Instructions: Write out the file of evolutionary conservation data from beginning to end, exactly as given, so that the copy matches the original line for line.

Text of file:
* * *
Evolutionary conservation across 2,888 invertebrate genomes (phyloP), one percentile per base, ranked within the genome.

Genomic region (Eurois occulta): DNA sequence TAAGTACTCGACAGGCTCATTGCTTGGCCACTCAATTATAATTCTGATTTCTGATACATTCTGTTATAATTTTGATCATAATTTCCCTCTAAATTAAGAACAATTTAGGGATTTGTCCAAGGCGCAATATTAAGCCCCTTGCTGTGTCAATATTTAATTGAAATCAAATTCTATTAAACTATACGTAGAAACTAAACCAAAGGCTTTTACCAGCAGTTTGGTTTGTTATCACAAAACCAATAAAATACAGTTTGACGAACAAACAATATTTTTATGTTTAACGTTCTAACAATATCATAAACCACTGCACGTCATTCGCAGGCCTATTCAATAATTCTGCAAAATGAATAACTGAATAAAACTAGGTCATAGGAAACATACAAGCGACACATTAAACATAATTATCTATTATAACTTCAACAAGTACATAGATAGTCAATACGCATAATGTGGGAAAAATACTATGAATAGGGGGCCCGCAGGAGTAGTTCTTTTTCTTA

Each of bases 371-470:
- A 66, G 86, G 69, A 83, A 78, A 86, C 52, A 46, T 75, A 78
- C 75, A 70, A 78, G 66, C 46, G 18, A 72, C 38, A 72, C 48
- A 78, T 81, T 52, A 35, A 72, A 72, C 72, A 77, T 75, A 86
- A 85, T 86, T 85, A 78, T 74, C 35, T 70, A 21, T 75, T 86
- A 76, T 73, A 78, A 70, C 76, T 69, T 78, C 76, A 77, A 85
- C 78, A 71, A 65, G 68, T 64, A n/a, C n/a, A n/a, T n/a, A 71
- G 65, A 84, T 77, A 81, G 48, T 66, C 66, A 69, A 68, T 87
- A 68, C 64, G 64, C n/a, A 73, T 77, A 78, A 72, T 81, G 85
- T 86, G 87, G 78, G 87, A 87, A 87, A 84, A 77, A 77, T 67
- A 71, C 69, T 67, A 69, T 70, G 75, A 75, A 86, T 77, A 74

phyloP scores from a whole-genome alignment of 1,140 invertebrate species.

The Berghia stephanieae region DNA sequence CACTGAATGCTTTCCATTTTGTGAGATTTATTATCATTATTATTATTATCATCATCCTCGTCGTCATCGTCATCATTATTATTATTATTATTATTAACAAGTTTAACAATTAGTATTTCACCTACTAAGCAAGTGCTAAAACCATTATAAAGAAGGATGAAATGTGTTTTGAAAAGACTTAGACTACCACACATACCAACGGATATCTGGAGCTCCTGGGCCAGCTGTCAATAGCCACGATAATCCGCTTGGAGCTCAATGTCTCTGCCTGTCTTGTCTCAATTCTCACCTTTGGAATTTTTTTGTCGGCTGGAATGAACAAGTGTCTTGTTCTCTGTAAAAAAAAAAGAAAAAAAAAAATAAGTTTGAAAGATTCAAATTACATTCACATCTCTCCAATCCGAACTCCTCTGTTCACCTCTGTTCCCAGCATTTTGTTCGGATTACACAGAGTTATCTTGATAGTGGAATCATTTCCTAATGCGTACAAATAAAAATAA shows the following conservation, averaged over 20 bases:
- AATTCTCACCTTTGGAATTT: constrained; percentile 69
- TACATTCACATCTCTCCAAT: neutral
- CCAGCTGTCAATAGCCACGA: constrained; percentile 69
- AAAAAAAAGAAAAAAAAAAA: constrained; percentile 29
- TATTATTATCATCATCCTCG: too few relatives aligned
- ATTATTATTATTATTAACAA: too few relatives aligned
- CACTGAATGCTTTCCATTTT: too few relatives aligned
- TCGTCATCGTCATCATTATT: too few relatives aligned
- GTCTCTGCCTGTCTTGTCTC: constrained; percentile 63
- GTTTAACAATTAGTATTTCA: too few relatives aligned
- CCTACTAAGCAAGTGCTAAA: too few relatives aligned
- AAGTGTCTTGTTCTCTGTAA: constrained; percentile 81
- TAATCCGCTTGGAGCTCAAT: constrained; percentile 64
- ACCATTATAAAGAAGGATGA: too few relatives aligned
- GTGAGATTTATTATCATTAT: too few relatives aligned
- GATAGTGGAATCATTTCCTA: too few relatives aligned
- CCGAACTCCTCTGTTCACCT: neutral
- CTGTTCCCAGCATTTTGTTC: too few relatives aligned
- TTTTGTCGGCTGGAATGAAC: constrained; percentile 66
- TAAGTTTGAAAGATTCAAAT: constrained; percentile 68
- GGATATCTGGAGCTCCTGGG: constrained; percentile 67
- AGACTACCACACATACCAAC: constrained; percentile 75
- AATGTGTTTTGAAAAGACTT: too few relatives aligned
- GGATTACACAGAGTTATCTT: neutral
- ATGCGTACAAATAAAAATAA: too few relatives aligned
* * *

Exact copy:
Evolutionary conservation across 2,888 invertebrate genomes (phyloP), one percentile per base, ranked within the genome.

Genomic region (Eurois occulta): DNA sequence TAAGTACTCGACAGGCTCATTGCTTGGCCACTCAATTATAATTCTGATTTCTGATACATTCTGTTATAATTTTGATCATAATTTCCCTCTAAATTAAGAACAATTTAGGGATTTGTCCAAGGCGCAATATTAAGCCCCTTGCTGTGTCAATATTTAATTGAAATCAAATTCTATTAAACTATACGTAGAAACTAAACCAAAGGCTTTTACCAGCAGTTTGGTTTGTTATCACAAAACCAATAAAATACAGTTTGACGAACAAACAATATTTTTATGTTTAACGTTCTAACAATATCATAAACCACTGCACGTCATTCGCAGGCCTATTCAATAATTCTGCAAAATGAATAACTGAATAAAACTAGGTCATAGGAAACATACAAGCGACACATTAAACATAATTATCTATTATAACTTCAACAAGTACATAGATAGTCAATACGCATAATGTGGGAAAAATACTATGAATAGGGGGCCCGCAGGAGTAGTTCTTTTTCTTA

Each of bases 371-470:
- A 66, G 86, G 69, A 83, A 78, A 86, C 52, A 46, T 75, A 78
- C 75, A 70, A 78, G 66, C 46, G 18, A 72, C 38, A 72, C 48
- A 78, T 81, T 52, A 35, A 72, A 72, C 72, A 77, T 75, A 86
- A 85, T 86, T 85, A 78, T 74, C 35, T 70, A 21, T 75, T 86
- A 76, T 73, A 78, A 70, C 76, T 69, T 78, C 76, A 77, A 85
- C 78, A 71, A 65, G 68, T 64, A n/a, C n/a, A n/a, T n/a, A 71
- G 65, A 84, T 77, A 81, G 48, T 66, C 66, A 69, A 68, T 87
- A 68, C 64, G 64, C n/a, A 73, T 77, A 78, A 72, T 81, G 85
- T 86, G 87, G 78, G 87, A 87, A 87, A 84, A 77, A 77, T 67
- A 71, C 69, T 67, A 69, T 70, G 75, A 75, A 86, T 77, A 74

phyloP scores from a whole-genome alignment of 1,140 invertebrate species.

The Berghia stephanieae region DNA sequence CACTGAATGCTTTCCATTTTGTGAGATTTATTATCATTATTATTATTATCATCATCCTCGTCGTCATCGTCATCATTATTATTATTATTATTATTAACAAGTTTAACAATTAGTATTTCACCTACTAAGCAAGTGCTAAAACCATTATAAAGAAGGATGAAATGTGTTTTGAAAAGACTTAGACTACCACACATACCAACGGATATCTGGAGCTCCTGGGCCAGCTGTCAATAGCCACGATAATCCGCTTGGAGCTCAATGTCTCTGCCTGTCTTGTCTCAATTCTCACCTTTGGAATTTTTTTGTCGGCTGGAATGAACAAGTGTCTTGTTCTCTGTAAAAAAAAAAGAAAAAAAAAAATAAGTTTGAAAGATTCAAATTACATTCACATCTCTCCAATCCGAACTCCTCTGTTCACCTCTGTTCCCAGCATTTTGTTCGGATTACACAGAGTTATCTTGATAGTGGAATCATTTCCTAATGCGTACAAATAAAAATAA shows the following conservation, averaged over 20 bases:
- AATTCTCACCTTTGGAATTT: constrained; percentile 69
- TACATTCACATCTCTCCAAT: neutral
- CCAGCTGTCAATAGCCACGA: constrained; percentile 69
- AAAAAAAAGAAAAAAAAAAA: constrained; percentile 29
- TATTATTATCATCATCCTCG: too few relatives aligned
- ATTATTATTATTATTAACAA: too few relatives aligned
- CACTGAATGCTTTCCATTTT: too few relatives aligned
- TCGTCATCGTCATCATTATT: too few relatives aligned
- GTCTCTGCCTGTCTTGTCTC: constrained; percentile 63
- GTTTAACAATTAGTATTTCA: too few relatives aligned
- CCTACTAAGCAAGTGCTAAA: too few relatives aligned
- AAGTGTCTTGTTCTCTGTAA: constrained; percentile 81
- TAATCCGCTTGGAGCTCAAT: constrained; percentile 64
- ACCATTATAAAGAAGGATGA: too few relatives aligned
- GTGAGATTTATTATCATTAT: too few relatives aligned
- GATAGTGGAATCATTTCCTA: too few relatives aligned
- CCGAACTCCTCTGTTCACCT: neutral
- CTGTTCCCAGCATTTTGTTC: too few relatives aligned
- TTTTGTCGGCTGGAATGAAC: constrained; percentile 66
- TAAGTTTGAAAGATTCAAAT: constrained; percentile 68
- GGATATCTGGAGCTCCTGGG: constrained; percentile 67
- AGACTACCACACATACCAAC: constrained; percentile 75
- AATGTGTTTTGAAAAGACTT: too few relatives aligned
- GGATTACACAGAGTTATCTT: neutral
- ATGCGTACAAATAAAAATAA: too few relatives aligned